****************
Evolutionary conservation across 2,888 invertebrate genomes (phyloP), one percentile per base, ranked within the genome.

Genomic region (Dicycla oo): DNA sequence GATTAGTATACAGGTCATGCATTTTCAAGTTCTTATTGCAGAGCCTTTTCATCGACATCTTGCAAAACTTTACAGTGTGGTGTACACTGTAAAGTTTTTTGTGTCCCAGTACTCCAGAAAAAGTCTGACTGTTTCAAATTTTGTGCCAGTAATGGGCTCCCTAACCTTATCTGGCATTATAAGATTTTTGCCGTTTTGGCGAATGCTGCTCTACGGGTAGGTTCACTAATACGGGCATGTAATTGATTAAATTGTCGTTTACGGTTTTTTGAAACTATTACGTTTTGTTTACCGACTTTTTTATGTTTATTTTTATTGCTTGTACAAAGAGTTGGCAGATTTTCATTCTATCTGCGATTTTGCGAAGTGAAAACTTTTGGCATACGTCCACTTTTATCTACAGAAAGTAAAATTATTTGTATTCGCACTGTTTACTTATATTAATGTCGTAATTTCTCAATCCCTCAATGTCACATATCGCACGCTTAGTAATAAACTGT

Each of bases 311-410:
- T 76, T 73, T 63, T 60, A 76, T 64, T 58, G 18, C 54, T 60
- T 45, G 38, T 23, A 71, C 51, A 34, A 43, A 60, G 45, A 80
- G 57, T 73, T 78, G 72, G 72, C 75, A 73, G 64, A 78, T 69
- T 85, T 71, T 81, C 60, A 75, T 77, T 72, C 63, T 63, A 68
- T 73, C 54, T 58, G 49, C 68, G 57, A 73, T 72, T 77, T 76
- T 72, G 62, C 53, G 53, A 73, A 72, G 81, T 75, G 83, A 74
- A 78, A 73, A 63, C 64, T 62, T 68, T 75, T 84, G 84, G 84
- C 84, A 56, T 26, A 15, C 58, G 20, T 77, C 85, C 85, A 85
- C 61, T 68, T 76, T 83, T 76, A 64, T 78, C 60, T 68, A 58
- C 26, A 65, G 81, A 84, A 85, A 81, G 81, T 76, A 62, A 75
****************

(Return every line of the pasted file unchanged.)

Evolutionary conservation across 2,888 invertebrate genomes (phyloP), one percentile per base, ranked within the genome.

Genomic region (Dicycla oo): DNA sequence GATTAGTATACAGGTCATGCATTTTCAAGTTCTTATTGCAGAGCCTTTTCATCGACATCTTGCAAAACTTTACAGTGTGGTGTACACTGTAAAGTTTTTTGTGTCCCAGTACTCCAGAAAAAGTCTGACTGTTTCAAATTTTGTGCCAGTAATGGGCTCCCTAACCTTATCTGGCATTATAAGATTTTTGCCGTTTTGGCGAATGCTGCTCTACGGGTAGGTTCACTAATACGGGCATGTAATTGATTAAATTGTCGTTTACGGTTTTTTGAAACTATTACGTTTTGTTTACCGACTTTTTTATGTTTATTTTTATTGCTTGTACAAAGAGTTGGCAGATTTTCATTCTATCTGCGATTTTGCGAAGTGAAAACTTTTGGCATACGTCCACTTTTATCTACAGAAAGTAAAATTATTTGTATTCGCACTGTTTACTTATATTAATGTCGTAATTTCTCAATCCCTCAATGTCACATATCGCACGCTTAGTAATAAACTGT

Each of bases 311-410:
- T 76, T 73, T 63, T 60, A 76, T 64, T 58, G 18, C 54, T 60
- T 45, G 38, T 23, A 71, C 51, A 34, A 43, A 60, G 45, A 80
- G 57, T 73, T 78, G 72, G 72, C 75, A 73, G 64, A 78, T 69
- T 85, T 71, T 81, C 60, A 75, T 77, T 72, C 63, T 63, A 68
- T 73, C 54, T 58, G 49, C 68, G 57, A 73, T 72, T 77, T 76
- T 72, G 62, C 53, G 53, A 73, A 72, G 81, T 75, G 83, A 74
- A 78, A 73, A 63, C 64, T 62, T 68, T 75, T 84, G 84, G 84
- C 84, A 56, T 26, A 15, C 58, G 20, T 77, C 85, C 85, A 85
- C 61, T 68, T 76, T 83, T 76, A 64, T 78, C 60, T 68, A 58
- C 26, A 65, G 81, A 84, A 85, A 81, G 81, T 76, A 62, A 75